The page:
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Study: First farmers also first carpenters


February 20. 2013 12:06AM
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The people who lived in Eastern Germany around 7,000 years ago are thought to have been some of the first farmers. Now, new archaeological evidence suggests they were also surprisingly skilled woodworkers, crafting intricate water wells some two thousand years before metal tools were forged in Europe.


Sophisticated in construction, four wells discovered near Leipzig were built using stone carving implements and wooden mauls and wedges, said Willy Tegel, a researcher at the Institute for Forest Growth at the University of Freiburg in Germany.


The first farmers were also the first carpenters, Tegel and his colleagues wrote in a study published this month in the journal PLoS One.


The people who built the wells were members of the so-called Linear Pottery Culture, which produced pottery with distinctive incised lines more than 6,500 years ago. Archaeologists believe these ancient people migrated from areas that are now the Ukraine and Slovakia through the fertile regions of Central Europe.


The wells were discovered as part of an ongoing excavation of areas about 120 miles southwest of Berlin. The wood was intact because it was buried in waterlogged soil where fungi and bacteria - organisms that usually cause wood to decay - could not survive.


Tegel is an expert in a technique known as dendrochronology, which takes advantage of distinctive patterns in tree rings to determine the ages of wooden objects. The method involves comparing the ring patterns in ancient wood to historical reference patterns for a certain region; each time period is unique because the shape and width of the rings varies due to climate and other environmental factors. By establishing a historical match for the outermost ring under the bark, scientists can surmise the year when a tree was chopped down.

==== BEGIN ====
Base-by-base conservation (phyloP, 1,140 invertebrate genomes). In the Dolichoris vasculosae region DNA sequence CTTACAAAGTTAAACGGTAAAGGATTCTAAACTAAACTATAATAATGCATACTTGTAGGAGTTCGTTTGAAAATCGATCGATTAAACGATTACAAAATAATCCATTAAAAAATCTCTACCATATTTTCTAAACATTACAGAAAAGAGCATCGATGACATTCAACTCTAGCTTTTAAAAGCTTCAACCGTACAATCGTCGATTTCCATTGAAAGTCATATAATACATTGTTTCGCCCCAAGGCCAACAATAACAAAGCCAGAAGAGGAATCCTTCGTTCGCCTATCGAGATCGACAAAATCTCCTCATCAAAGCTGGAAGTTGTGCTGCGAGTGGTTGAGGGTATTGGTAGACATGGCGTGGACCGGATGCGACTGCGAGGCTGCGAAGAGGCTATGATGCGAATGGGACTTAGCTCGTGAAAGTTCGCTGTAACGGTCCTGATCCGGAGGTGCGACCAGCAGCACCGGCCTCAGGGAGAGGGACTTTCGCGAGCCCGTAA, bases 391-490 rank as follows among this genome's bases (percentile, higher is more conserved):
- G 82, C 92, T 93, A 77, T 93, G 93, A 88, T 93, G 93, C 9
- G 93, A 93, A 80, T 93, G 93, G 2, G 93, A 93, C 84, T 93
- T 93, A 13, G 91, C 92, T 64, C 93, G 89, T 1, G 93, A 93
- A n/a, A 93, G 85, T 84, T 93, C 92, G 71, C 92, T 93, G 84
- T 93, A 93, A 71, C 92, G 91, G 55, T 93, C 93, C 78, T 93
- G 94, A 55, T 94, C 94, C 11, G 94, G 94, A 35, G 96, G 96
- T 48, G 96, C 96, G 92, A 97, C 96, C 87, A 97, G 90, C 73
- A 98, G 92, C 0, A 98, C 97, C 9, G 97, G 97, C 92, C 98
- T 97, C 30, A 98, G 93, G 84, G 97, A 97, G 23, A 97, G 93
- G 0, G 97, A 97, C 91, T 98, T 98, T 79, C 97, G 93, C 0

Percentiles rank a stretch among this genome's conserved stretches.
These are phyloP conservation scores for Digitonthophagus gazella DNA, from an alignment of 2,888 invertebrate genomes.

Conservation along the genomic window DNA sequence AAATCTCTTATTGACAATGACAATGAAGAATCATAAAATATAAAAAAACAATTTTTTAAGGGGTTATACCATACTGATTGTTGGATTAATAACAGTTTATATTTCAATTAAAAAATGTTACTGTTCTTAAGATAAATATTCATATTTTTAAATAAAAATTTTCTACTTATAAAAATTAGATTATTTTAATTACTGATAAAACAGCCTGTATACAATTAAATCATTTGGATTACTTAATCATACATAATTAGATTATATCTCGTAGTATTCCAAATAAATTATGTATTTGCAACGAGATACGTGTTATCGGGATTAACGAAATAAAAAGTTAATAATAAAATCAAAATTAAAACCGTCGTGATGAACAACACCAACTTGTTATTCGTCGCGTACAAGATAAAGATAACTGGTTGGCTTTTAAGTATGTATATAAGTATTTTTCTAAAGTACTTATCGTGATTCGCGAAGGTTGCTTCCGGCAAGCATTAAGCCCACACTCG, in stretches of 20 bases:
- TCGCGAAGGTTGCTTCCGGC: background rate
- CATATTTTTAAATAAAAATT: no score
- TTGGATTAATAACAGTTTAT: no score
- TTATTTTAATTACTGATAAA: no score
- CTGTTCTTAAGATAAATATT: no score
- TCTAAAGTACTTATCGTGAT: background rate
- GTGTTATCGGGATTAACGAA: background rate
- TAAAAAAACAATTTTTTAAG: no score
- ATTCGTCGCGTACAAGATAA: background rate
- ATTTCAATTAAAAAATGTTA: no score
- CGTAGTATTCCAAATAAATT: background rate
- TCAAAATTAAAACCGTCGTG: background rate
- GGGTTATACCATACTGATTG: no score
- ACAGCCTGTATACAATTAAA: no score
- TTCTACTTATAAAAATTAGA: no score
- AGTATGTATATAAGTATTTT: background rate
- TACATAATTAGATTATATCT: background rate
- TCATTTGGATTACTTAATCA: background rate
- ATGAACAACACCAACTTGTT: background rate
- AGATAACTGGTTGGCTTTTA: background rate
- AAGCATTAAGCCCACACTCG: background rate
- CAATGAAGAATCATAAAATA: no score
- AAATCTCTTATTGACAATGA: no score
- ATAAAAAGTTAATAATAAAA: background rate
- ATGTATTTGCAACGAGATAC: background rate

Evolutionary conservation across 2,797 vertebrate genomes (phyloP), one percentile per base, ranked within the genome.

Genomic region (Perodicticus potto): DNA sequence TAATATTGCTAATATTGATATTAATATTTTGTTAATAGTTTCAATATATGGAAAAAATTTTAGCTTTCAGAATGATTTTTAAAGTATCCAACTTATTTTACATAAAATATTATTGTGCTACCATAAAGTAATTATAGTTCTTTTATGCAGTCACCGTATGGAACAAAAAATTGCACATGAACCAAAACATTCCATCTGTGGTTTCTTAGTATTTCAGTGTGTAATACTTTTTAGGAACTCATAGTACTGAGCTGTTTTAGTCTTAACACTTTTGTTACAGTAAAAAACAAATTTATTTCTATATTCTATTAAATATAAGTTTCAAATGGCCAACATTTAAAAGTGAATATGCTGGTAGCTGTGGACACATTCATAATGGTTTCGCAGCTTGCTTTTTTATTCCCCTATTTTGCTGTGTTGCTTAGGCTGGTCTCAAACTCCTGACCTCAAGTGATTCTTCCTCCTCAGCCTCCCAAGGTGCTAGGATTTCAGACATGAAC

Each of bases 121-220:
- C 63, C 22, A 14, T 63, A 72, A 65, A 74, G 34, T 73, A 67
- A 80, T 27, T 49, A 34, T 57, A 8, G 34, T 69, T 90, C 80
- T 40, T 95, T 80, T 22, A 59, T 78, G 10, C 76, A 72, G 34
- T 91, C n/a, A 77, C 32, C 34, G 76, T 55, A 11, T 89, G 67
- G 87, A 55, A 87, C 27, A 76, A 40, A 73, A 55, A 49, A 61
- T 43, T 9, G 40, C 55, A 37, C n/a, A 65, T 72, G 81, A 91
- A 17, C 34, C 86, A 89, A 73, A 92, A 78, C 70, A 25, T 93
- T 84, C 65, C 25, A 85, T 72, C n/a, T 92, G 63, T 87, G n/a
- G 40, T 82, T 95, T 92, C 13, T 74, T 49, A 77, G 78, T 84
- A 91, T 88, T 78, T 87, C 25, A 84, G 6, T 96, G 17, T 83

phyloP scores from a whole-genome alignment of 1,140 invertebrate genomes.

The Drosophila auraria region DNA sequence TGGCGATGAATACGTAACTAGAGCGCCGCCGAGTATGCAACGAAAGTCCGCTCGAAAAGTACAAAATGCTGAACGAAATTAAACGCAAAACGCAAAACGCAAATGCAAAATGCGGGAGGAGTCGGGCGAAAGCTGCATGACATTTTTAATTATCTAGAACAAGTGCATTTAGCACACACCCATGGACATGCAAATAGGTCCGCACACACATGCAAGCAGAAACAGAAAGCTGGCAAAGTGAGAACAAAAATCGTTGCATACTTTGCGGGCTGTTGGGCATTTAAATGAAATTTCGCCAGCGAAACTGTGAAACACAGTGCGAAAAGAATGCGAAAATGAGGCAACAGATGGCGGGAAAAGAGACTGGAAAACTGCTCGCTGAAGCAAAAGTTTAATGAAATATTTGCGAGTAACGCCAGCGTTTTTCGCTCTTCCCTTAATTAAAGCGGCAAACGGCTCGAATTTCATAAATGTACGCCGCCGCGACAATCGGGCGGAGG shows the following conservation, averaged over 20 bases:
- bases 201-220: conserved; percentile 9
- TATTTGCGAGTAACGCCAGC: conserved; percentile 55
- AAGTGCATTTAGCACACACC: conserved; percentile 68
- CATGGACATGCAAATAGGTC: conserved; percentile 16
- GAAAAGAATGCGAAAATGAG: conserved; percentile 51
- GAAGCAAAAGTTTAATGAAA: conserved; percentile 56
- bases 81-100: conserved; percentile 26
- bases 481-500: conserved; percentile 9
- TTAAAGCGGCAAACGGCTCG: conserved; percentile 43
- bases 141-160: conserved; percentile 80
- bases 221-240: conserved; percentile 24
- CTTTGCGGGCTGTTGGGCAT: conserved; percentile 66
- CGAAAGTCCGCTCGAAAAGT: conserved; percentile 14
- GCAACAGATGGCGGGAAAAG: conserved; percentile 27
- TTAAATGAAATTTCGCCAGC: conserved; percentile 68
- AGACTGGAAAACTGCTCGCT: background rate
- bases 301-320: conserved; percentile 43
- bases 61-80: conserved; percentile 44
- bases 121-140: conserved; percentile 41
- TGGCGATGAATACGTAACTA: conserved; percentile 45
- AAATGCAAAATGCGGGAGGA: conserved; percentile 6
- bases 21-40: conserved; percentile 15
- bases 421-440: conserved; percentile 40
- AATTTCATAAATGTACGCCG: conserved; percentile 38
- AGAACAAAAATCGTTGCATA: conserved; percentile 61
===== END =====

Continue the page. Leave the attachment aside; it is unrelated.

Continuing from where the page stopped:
The method provides a more precise age for wooden objects than carbon-14 dating, which relies on measurements of a radioactive isotope and can pinpoint the time of a tree's death to only within about 100 years, Tegel said.


Most of Tegel's research involves analyzing ancient tree rings to understand climate conditions long ago. Although dendrochronology is being used more and more by archaeologists, it can't be used in all cases because it's relatively rare to find wood preserved well enough to be analyzed, he said.


Tegel and his collaborators examined 151 oak timbers used to make the newly discovered wells and concluded that the trees were felled between 5469 and 5098 B.C. They also determined that at least 46 trees contributed to the material. These trees were up to 300 years old when harvested, and some were up to 3 feet in diameter.




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